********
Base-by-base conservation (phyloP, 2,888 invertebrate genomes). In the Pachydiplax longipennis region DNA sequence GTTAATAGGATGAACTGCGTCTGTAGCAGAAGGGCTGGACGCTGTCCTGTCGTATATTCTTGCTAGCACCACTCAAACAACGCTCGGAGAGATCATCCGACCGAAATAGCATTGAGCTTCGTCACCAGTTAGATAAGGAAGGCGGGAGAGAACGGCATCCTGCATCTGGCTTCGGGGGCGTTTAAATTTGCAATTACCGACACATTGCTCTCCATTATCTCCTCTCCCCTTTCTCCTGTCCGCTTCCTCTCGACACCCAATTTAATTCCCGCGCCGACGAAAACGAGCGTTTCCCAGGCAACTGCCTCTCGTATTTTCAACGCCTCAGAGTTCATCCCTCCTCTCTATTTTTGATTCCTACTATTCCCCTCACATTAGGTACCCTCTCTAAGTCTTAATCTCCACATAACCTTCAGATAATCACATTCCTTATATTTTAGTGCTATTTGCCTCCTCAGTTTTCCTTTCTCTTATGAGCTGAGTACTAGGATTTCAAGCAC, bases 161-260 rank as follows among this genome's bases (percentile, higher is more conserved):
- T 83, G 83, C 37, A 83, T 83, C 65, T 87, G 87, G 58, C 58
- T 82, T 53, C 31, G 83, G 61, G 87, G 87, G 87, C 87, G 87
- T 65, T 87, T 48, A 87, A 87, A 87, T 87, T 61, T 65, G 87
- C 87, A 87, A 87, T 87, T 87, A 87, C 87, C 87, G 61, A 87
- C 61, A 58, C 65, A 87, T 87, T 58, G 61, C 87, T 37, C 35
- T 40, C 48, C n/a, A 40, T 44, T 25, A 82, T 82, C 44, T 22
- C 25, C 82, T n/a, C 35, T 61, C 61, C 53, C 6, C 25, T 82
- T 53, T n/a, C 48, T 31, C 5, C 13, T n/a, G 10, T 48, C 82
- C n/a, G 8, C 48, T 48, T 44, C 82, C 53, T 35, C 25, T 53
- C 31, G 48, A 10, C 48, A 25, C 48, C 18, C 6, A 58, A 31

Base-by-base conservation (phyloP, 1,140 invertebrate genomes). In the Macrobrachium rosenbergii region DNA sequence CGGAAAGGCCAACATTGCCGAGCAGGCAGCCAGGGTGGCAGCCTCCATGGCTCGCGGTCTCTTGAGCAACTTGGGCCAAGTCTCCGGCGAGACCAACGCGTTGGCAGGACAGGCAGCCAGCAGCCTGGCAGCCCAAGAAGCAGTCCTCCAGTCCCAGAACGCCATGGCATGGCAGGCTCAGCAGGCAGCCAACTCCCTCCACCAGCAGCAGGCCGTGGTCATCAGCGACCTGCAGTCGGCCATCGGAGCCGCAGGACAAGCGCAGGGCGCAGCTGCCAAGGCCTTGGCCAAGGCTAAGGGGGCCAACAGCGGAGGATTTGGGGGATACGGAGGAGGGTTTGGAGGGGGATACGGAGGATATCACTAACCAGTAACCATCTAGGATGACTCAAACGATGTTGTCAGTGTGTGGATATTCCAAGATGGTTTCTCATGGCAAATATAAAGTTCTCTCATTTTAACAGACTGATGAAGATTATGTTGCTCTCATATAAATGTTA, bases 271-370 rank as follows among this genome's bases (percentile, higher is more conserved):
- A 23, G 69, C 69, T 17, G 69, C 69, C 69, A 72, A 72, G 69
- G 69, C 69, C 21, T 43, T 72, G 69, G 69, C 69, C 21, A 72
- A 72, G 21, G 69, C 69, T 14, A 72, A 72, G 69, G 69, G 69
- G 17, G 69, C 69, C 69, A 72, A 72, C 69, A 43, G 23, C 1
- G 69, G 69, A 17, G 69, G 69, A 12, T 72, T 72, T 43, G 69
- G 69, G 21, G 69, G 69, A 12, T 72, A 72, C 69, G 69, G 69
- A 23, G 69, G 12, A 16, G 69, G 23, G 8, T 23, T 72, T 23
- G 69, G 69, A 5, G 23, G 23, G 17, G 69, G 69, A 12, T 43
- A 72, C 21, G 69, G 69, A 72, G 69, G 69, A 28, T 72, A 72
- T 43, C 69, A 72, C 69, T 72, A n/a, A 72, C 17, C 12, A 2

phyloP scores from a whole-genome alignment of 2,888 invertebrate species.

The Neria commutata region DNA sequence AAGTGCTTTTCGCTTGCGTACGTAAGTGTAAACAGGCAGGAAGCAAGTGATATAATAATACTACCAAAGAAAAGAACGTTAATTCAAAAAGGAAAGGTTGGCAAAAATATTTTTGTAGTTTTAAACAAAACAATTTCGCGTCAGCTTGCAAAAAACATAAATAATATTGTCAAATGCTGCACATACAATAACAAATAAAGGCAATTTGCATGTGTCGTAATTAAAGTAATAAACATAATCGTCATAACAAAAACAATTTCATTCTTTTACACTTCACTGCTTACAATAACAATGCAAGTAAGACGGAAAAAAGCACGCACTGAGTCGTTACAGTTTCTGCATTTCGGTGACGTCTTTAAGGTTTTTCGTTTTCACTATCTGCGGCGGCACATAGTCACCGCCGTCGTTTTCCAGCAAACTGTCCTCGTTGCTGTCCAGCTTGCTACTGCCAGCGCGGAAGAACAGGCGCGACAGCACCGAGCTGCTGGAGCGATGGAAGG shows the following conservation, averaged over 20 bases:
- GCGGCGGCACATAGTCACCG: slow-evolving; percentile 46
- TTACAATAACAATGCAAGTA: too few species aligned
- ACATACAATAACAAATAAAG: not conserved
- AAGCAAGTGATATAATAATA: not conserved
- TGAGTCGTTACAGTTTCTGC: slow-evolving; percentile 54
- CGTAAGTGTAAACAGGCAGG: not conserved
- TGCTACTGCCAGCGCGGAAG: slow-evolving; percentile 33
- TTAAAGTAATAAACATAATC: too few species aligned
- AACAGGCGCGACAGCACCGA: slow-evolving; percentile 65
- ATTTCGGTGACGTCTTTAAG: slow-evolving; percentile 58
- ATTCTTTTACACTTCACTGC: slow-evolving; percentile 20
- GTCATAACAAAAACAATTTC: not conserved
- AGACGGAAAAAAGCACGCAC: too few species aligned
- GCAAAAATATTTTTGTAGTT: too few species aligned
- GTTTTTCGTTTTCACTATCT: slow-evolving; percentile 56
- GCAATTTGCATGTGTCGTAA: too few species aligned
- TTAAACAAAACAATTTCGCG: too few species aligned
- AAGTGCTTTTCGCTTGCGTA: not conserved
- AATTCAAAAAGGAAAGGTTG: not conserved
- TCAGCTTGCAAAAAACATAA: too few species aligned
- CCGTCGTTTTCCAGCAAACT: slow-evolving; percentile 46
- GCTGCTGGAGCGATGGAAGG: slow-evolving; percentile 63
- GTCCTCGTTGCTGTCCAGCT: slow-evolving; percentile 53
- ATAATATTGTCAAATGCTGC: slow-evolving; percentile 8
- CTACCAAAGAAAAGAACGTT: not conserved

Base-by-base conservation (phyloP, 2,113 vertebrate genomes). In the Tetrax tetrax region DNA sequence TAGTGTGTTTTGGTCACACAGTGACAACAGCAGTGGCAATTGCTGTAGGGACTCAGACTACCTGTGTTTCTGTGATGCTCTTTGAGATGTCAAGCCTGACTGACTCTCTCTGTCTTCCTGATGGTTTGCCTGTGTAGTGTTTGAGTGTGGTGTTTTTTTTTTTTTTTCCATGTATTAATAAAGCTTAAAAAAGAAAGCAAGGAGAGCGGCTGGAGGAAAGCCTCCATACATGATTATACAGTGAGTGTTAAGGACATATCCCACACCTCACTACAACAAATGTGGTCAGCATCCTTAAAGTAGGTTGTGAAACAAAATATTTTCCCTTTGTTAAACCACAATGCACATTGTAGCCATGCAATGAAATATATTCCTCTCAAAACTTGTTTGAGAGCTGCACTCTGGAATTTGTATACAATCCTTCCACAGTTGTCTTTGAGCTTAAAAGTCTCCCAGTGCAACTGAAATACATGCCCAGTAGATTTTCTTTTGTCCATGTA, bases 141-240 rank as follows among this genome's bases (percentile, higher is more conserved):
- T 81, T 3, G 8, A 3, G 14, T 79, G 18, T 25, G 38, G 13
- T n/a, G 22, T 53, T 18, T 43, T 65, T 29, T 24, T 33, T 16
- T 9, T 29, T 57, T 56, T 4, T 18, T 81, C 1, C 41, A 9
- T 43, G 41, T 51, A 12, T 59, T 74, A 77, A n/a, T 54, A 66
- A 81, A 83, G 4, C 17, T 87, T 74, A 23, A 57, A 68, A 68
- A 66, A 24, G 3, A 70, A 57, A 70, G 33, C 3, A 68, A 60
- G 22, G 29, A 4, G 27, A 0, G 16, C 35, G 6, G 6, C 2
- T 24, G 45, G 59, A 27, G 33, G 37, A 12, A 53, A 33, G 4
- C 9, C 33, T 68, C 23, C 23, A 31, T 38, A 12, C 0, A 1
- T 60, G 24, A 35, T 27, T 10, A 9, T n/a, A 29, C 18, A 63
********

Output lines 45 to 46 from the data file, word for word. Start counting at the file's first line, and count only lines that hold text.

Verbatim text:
- CCGTCGTTTTCCAGCAAACT: slow-evolving; percentile 46
- GCTGCTGGAGCGATGGAAGG: slow-evolving; percentile 63